The Shalvi/Hyman Encyclopedia of Jewish Women

Features thousands of biographic and thematic essays on Jewish women around the world. Learn more

Rhoda G. Lewin

Rhoda G. Lewin earned B.A. and M.A. degrees in journalism and a Ph.D. in American Studies at the University of Minnesota. After a career in newspaper reporting, publication editing and public relations, she taught journalism at the University of Wisconsin/Superior and the University of Minnesota, wrote a monthly column for the American Jewish World for ten years, edited Identity, a literary magazine, for fourteen years, and was a founding member of the Minnesota Independent Scholars Forum and the Jewish Historical Society of the Upper Midwest. She is the author of two books, Witnesses to the Holocaust: An Oral History (widely used in high schools and colleges) and Images of America: Jewish Community of North Minneapolis.

Articles by this author

Helen Harris Perlman

With almost seventy years as a social work practitioner, supervisor, teacher, consultant, and author to her credit, Helen Harris Perlman was a legend in her field. She pioneered the “Chicago School” of social work, arguing that many people in crisis needed short-term therapy and solutions rather than long-term Freudian analysis.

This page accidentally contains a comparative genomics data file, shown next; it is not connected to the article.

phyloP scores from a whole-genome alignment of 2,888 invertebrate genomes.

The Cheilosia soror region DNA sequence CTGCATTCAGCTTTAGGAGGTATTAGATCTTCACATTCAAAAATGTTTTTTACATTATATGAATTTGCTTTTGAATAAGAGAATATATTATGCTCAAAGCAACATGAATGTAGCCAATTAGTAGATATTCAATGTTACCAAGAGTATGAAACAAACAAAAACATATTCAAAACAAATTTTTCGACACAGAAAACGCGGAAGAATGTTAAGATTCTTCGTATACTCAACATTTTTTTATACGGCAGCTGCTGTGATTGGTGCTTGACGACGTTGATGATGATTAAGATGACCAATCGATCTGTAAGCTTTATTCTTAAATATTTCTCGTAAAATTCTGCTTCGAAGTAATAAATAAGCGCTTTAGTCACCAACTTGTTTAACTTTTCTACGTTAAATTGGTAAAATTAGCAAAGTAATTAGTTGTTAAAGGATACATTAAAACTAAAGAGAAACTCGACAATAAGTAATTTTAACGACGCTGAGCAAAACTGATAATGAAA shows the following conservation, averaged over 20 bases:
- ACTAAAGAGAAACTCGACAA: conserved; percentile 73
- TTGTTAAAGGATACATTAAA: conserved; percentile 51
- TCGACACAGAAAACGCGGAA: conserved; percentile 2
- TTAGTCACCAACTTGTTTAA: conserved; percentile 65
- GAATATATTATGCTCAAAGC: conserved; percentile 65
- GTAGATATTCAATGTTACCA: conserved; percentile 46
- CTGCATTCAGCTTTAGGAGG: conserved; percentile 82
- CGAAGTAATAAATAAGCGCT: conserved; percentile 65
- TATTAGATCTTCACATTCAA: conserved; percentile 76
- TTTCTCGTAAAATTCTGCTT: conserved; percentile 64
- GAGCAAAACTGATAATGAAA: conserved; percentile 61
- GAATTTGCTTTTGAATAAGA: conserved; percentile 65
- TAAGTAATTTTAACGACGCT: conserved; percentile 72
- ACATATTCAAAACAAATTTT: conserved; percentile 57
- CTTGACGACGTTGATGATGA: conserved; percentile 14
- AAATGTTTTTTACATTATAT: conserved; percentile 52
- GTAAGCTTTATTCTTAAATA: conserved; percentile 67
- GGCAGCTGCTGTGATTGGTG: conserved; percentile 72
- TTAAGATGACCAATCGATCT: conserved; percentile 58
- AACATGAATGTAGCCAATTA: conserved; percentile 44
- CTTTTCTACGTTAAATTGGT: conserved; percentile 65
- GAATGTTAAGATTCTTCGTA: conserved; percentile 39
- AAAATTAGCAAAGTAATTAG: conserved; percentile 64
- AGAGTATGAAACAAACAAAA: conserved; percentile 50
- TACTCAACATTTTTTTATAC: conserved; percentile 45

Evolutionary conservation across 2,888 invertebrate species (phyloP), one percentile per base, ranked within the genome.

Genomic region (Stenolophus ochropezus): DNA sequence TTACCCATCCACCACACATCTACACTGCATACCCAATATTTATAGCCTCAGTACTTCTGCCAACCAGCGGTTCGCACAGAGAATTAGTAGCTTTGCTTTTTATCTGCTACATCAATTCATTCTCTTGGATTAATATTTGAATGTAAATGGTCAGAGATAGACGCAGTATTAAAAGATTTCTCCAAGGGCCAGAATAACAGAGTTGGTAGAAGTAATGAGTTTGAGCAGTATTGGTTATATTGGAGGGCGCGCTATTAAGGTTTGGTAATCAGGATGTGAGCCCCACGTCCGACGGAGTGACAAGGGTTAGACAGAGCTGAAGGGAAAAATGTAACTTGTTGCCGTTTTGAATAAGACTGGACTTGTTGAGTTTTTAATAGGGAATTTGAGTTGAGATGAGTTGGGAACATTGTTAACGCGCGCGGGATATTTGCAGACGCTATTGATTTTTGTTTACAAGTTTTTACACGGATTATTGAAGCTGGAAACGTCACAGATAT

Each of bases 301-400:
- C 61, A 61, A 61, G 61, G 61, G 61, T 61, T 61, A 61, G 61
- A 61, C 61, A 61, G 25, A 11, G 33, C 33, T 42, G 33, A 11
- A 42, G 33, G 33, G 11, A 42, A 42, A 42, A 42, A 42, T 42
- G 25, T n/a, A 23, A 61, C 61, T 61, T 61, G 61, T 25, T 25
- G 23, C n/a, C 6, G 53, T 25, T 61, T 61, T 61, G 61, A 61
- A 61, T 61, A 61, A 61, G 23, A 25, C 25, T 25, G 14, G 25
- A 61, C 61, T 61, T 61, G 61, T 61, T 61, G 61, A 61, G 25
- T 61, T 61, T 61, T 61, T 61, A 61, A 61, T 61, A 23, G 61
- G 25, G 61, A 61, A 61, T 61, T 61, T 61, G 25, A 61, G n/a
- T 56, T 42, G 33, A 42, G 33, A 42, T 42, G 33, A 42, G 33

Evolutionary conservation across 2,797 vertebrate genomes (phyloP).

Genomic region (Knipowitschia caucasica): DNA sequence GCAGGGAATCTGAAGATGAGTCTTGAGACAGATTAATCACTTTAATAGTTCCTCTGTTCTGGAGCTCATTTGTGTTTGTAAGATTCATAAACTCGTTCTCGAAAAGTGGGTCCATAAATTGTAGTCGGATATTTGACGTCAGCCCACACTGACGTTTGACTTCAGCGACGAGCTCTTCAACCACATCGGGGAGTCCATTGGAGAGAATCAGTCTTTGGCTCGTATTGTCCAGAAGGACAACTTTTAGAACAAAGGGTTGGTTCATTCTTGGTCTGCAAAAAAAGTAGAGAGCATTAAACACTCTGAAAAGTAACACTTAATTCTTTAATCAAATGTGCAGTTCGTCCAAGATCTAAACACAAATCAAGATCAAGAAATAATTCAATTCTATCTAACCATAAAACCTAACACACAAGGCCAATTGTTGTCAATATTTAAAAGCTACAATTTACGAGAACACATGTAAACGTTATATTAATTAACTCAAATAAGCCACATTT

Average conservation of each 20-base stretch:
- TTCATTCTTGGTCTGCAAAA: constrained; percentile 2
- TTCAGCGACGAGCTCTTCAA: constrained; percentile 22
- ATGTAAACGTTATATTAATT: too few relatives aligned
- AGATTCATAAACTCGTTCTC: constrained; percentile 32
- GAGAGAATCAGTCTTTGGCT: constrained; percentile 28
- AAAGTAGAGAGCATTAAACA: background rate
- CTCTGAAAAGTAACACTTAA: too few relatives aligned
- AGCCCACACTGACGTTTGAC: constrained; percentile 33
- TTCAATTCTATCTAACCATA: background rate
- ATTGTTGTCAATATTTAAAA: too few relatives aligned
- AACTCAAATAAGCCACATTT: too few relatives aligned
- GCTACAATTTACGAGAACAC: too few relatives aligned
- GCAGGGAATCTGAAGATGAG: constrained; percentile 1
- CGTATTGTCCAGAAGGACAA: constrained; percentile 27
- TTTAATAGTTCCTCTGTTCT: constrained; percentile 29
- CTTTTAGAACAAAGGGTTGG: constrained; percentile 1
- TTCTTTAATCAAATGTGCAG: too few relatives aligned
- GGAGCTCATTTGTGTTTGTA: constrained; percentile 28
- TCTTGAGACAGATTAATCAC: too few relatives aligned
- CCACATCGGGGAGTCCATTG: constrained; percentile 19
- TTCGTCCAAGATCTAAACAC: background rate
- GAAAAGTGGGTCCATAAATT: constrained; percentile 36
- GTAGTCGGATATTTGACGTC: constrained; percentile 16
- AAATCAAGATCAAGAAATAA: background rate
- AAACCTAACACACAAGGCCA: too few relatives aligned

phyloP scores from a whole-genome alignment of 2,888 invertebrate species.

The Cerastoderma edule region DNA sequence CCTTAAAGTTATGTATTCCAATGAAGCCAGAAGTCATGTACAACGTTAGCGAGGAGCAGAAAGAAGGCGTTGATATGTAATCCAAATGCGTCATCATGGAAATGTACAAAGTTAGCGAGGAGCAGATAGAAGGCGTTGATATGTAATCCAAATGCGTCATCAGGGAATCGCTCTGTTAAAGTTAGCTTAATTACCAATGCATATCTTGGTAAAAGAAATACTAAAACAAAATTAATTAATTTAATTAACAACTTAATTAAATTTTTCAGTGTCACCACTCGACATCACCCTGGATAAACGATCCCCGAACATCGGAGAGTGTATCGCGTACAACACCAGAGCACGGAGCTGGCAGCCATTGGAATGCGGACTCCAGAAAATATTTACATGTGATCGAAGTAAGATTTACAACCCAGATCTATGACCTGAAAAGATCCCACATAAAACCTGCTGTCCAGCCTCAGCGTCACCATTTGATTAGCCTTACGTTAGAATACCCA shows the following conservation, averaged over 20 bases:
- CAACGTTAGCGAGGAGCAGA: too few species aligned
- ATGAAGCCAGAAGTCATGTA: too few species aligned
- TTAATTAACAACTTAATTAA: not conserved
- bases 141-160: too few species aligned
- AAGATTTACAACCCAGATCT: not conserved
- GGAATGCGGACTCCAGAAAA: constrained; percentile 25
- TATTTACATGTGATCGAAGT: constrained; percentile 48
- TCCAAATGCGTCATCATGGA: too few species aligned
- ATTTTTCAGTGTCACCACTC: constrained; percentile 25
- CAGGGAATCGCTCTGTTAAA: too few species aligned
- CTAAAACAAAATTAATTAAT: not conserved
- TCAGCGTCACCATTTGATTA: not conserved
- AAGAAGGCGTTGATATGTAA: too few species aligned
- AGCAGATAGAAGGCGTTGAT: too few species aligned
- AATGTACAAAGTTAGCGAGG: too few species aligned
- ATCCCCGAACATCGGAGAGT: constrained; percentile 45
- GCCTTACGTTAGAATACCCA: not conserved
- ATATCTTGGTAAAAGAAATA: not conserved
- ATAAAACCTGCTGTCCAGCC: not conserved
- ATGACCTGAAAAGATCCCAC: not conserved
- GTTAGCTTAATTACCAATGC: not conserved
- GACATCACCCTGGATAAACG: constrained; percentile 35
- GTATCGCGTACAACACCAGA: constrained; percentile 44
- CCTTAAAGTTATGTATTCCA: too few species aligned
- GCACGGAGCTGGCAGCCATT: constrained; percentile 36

Gisela Peiper Konopka

Berlin-born Gisela Konopka built an international reputation as a group social worker and expert on youth issues. Lauded for her involvement in the rebuilding of social services and education in post-war Germany and beloved by her students at the University of Minnesota, Konopka received more than 42 awards in her lifetime.

Geri M. Joseph

Geri M. Joseph, a pioneer in the acceptance of women in journalism and politics, was a prize-winning newspaper reporter, an American Ambassador to the Netherlands during the Carter administration, and the first woman to be elected to several business boards in Minnesota.

Paulette Weill Oppert Fink

After Paulette Fink’s husband, serving in the French Army, escaped capture, Fink and her family fled to the unoccupied zone of France and joined the Resistance, hiding Jewish children and helping them escape. Despite her husband’s death, Fink continued working with the Resistance and the Jewish Brigade. When the war ended, she continued her work with refugees before settling in Minneapolis.

Ruth F. Brin

Ruth F. Brin helped transform modern prayer with her evocative writing, translation, and poetry. She wrote liturgical poetry, using vivid imagery from her own experience and challenging or reworking imagery of God as father or king that she found problematic as a woman and a modern American Jew.

How to cite this page

Jewish Women's Archive. "Rhoda G. Lewin." (Viewed on October 3, 2023) <>.


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